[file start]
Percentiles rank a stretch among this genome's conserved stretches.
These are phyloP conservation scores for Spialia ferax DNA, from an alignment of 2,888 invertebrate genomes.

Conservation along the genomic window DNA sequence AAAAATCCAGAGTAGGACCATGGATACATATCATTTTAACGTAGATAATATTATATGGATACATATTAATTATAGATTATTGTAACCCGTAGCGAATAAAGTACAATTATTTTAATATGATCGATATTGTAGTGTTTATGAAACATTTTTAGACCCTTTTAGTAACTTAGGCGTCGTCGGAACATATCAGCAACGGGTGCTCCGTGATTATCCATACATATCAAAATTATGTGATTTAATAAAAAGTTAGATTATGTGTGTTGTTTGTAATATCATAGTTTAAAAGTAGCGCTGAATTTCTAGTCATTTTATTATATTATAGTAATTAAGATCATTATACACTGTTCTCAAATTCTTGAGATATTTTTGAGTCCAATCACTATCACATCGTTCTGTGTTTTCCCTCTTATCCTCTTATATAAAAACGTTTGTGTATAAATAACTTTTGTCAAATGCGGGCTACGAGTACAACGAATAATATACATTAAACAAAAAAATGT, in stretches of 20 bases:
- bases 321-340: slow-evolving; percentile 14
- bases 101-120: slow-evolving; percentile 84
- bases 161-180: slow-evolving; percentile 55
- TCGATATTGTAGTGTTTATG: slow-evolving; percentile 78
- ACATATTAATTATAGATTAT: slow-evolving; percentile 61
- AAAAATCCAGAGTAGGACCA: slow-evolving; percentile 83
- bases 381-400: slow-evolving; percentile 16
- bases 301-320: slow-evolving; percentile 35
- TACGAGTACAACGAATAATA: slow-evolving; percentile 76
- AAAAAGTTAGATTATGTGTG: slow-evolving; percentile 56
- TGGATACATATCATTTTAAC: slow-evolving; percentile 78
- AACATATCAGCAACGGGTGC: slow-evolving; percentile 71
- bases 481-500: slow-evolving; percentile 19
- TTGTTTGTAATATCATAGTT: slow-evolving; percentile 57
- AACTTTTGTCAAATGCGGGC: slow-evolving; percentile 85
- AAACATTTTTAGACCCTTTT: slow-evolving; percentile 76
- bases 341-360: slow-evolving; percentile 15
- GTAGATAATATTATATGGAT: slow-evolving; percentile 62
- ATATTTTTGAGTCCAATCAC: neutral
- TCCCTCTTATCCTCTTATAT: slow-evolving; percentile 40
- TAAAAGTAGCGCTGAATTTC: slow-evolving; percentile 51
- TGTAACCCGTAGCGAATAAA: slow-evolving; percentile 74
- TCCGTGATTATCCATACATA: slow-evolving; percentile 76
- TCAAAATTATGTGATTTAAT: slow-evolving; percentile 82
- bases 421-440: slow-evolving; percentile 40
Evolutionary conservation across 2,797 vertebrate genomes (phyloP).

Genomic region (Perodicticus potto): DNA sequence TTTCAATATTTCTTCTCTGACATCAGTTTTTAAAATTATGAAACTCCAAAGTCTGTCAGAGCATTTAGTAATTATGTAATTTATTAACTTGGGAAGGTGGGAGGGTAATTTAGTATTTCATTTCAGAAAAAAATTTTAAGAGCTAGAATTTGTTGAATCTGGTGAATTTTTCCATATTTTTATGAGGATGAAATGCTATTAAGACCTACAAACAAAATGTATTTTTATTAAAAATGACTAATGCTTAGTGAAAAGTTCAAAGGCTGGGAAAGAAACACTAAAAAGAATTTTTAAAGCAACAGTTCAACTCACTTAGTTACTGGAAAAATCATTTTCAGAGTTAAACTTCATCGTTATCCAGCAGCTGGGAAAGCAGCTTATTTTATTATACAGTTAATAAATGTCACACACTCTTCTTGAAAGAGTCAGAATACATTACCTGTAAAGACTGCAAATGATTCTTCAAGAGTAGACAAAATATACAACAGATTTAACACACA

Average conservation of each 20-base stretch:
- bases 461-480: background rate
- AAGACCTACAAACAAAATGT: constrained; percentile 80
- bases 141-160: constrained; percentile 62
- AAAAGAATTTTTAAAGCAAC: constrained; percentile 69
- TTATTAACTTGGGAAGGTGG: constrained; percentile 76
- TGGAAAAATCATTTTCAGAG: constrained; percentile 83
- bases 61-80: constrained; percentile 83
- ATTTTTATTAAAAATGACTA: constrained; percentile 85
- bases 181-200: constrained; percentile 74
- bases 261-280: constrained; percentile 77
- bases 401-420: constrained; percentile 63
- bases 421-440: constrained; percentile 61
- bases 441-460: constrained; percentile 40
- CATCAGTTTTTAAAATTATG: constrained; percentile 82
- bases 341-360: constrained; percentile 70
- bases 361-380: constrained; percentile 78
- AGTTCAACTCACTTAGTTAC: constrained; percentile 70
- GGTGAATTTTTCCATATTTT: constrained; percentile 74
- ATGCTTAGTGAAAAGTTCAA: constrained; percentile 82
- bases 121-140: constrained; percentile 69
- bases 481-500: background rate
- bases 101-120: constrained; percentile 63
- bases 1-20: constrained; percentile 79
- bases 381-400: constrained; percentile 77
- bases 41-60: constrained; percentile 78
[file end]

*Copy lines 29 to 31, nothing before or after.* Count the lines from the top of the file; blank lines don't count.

Evolutionary conservation across 2,797 vertebrate genomes (phyloP).

Genomic region (Perodicticus potto): DNA sequence TTTCAATATTTCTTCTCTGACATCAGTTTTTAAAATTATGAAACTCCAAAGTCTGTCAGAGCATTTAGTAATTATGTAATTTATTAACTTGGGAAGGTGGGAGGGTAATTTAGTATTTCATTTCAGAAAAAAATTTTAAGAGCTAGAATTTGTTGAATCTGGTGAATTTTTCCATATTTTTATGAGGATGAAATGCTATTAAGACCTACAAACAAAATGTATTTTTATTAAAAATGACTAATGCTTAGTGAAAAGTTCAAAGGCTGGGAAAGAAACACTAAAAAGAATTTTTAAAGCAACAGTTCAACTCACTTAGTTACTGGAAAAATCATTTTCAGAGTTAAACTTCATCGTTATCCAGCAGCTGGGAAAGCAGCTTATTTTATTATACAGTTAATAAATGTCACACACTCTTCTTGAAAGAGTCAGAATACATTACCTGTAAAGACTGCAAATGATTCTTCAAGAGTAGACAAAATATACAACAGATTTAACACACA

Average conservation of each 20-base stretch: